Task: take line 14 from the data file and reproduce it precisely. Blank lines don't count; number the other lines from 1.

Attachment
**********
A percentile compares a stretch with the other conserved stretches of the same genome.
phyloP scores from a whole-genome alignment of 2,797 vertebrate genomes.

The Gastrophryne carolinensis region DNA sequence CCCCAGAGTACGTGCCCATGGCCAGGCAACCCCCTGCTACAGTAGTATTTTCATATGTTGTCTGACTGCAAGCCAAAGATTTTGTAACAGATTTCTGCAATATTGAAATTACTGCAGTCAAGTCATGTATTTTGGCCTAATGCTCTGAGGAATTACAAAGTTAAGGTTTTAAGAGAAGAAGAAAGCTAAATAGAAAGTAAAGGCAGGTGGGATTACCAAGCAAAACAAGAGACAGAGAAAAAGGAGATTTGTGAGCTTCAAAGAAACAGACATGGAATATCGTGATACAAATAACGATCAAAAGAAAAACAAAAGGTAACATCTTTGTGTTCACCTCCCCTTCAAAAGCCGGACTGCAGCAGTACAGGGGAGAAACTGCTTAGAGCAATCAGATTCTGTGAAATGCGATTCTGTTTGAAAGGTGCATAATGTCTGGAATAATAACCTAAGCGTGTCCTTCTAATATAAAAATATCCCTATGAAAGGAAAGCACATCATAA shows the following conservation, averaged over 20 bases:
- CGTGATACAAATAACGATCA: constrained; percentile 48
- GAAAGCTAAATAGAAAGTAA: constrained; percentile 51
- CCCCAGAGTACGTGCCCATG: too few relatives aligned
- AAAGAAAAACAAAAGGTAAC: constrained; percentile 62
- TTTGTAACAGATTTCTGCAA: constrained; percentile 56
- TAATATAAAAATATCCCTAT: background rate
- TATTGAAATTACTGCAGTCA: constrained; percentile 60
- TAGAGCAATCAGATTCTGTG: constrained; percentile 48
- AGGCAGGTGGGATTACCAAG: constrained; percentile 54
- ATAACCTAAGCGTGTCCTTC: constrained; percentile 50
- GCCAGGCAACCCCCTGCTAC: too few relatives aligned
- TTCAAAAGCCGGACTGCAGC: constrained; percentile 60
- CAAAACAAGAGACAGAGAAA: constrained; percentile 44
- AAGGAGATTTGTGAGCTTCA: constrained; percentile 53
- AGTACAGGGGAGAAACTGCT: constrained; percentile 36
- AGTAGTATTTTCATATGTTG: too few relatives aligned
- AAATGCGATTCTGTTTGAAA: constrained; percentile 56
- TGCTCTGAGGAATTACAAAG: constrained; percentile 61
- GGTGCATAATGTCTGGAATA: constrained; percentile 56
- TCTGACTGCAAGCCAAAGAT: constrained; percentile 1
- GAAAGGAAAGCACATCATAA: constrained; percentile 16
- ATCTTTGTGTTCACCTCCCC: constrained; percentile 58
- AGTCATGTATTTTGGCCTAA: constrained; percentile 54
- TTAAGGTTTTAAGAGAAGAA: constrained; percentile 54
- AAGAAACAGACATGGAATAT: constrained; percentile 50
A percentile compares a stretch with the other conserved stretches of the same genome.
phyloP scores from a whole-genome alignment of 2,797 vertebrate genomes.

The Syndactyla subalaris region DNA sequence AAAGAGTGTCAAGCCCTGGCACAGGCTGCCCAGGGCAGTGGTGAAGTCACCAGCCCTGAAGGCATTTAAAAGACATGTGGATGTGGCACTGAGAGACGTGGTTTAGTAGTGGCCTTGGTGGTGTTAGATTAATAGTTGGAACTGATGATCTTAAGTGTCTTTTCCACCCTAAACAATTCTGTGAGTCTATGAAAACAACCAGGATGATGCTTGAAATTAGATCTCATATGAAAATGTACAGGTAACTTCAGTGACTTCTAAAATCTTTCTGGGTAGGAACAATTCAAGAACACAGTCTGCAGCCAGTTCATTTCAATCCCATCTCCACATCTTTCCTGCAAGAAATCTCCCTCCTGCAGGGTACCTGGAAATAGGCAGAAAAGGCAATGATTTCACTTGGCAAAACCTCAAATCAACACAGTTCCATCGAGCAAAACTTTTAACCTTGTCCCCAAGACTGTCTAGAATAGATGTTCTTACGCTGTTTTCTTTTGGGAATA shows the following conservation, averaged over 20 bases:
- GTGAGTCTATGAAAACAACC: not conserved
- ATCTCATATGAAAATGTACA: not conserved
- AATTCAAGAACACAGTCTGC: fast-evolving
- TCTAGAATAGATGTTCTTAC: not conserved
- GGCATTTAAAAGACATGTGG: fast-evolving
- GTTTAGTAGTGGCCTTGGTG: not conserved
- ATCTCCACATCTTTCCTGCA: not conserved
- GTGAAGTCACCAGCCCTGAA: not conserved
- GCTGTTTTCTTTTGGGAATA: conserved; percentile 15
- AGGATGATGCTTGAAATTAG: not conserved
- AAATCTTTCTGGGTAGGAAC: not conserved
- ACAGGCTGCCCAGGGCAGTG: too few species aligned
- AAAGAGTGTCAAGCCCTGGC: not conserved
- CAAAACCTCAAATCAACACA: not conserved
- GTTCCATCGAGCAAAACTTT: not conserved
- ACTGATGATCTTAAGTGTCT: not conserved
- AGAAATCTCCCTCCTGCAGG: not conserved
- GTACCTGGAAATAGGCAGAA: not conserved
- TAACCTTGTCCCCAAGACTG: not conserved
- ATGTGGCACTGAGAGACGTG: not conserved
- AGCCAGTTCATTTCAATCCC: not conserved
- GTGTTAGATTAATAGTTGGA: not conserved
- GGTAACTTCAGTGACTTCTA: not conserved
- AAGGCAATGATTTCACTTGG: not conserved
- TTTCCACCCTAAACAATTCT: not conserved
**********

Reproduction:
- GCCAGGCAACCCCCTGCTAC: too few relatives aligned